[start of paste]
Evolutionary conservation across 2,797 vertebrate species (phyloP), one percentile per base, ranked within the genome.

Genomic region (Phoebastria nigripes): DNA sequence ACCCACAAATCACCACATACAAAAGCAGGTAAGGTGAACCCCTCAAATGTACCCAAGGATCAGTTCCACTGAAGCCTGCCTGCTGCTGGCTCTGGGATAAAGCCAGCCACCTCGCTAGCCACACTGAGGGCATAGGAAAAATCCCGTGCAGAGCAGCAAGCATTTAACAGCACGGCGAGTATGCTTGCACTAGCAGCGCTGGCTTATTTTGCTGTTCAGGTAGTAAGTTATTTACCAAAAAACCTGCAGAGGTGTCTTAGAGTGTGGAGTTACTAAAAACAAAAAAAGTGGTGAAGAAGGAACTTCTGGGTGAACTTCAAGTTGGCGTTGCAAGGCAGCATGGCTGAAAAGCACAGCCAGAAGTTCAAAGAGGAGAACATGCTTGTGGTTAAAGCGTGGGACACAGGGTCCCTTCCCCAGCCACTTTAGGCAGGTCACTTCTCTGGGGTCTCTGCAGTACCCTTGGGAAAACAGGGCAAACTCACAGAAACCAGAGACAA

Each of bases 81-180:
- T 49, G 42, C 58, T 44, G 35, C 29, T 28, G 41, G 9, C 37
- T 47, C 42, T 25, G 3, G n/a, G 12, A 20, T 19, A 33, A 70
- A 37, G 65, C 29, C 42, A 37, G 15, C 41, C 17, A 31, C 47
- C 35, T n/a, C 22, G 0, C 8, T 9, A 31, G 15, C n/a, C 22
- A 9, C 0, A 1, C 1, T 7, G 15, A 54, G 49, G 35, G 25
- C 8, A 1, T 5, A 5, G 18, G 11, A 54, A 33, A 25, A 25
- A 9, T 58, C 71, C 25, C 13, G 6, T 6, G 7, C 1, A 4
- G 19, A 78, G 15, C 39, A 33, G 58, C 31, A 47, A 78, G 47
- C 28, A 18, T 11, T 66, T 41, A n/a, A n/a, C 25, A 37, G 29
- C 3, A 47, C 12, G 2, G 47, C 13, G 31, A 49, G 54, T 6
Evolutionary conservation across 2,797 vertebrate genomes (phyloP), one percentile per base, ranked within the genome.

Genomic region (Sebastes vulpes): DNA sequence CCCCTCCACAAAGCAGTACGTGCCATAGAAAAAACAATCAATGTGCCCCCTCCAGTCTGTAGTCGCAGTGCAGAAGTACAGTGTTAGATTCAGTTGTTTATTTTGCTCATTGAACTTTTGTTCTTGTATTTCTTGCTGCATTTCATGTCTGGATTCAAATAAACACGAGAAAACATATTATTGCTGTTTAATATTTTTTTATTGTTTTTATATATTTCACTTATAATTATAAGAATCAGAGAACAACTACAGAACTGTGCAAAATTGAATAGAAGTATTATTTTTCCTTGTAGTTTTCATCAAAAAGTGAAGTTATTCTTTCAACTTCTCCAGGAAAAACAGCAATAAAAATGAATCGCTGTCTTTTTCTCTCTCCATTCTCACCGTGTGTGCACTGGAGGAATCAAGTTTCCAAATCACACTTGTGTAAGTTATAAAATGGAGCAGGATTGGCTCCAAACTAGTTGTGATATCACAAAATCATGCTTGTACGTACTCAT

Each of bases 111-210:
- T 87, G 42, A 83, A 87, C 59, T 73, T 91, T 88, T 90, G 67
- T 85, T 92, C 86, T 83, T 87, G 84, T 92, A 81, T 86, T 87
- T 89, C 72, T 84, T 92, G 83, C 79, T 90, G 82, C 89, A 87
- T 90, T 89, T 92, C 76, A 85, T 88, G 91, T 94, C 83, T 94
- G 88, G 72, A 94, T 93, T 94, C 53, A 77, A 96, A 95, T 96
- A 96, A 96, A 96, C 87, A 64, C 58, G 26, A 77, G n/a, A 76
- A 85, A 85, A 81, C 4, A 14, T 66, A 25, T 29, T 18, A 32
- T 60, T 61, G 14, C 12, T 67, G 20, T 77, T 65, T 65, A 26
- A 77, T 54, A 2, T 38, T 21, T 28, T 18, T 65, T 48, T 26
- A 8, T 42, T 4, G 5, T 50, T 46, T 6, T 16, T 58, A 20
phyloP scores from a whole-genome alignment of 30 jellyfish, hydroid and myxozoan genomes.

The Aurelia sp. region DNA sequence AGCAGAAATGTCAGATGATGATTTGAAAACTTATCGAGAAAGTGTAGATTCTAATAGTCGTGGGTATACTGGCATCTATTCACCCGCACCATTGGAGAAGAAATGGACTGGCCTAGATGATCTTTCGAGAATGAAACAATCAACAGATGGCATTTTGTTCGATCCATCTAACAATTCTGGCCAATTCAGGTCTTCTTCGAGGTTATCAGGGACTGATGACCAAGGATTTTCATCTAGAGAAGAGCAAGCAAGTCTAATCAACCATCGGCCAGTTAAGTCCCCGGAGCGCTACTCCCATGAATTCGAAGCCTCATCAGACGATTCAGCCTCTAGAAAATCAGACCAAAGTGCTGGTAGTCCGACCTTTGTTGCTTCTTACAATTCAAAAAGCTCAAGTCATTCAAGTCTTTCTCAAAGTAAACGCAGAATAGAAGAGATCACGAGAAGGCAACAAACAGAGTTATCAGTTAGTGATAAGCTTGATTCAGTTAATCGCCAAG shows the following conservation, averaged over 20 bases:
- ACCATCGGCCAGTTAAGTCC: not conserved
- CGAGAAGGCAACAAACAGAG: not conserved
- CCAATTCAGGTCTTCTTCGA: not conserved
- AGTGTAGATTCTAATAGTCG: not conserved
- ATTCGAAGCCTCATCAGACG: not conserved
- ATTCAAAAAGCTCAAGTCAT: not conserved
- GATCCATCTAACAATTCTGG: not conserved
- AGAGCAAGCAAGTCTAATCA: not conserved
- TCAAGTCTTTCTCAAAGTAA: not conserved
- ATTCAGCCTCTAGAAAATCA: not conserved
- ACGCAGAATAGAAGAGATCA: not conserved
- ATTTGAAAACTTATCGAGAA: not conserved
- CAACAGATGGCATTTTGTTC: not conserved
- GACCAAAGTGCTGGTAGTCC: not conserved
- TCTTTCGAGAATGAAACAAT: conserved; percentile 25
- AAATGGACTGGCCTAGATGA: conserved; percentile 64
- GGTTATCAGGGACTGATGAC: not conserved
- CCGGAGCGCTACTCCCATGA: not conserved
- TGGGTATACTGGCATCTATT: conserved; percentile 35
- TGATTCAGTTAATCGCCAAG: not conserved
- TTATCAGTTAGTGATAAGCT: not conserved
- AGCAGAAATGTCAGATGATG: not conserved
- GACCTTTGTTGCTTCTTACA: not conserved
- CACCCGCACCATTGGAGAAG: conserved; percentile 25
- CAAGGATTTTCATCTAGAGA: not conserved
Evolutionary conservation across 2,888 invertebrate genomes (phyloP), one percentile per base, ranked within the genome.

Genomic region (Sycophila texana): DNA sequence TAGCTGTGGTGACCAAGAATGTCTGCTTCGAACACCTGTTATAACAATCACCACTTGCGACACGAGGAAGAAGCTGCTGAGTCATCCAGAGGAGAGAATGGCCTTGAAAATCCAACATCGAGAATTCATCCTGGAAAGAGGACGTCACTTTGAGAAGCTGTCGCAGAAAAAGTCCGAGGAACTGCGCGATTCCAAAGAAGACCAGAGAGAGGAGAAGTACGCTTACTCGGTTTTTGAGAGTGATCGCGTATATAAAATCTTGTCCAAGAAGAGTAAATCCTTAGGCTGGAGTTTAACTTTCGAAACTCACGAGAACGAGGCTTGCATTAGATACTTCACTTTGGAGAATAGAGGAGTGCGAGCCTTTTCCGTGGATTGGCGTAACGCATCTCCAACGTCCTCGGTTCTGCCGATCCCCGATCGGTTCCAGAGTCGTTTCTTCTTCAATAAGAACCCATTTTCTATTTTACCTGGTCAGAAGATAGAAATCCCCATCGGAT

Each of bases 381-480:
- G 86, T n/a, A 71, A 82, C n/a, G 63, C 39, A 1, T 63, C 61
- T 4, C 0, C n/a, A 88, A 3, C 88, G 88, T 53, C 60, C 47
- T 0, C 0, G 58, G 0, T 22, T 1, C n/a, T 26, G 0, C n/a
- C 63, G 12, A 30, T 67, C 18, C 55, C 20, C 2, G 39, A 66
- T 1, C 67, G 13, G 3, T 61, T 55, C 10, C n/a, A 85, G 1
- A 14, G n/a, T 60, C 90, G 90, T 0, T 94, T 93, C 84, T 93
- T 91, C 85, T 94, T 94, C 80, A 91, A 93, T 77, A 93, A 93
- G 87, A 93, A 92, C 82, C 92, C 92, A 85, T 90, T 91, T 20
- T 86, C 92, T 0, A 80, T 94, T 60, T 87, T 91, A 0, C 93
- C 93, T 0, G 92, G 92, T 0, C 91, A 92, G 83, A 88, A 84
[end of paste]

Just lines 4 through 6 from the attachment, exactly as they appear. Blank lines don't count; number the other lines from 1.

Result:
- T 49, G 42, C 58, T 44, G 35, C 29, T 28, G 41, G 9, C 37
- T 47, C 42, T 25, G 3, G n/a, G 12, A 20, T 19, A 33, A 70
- A 37, G 65, C 29, C 42, A 37, G 15, C 41, C 17, A 31, C 47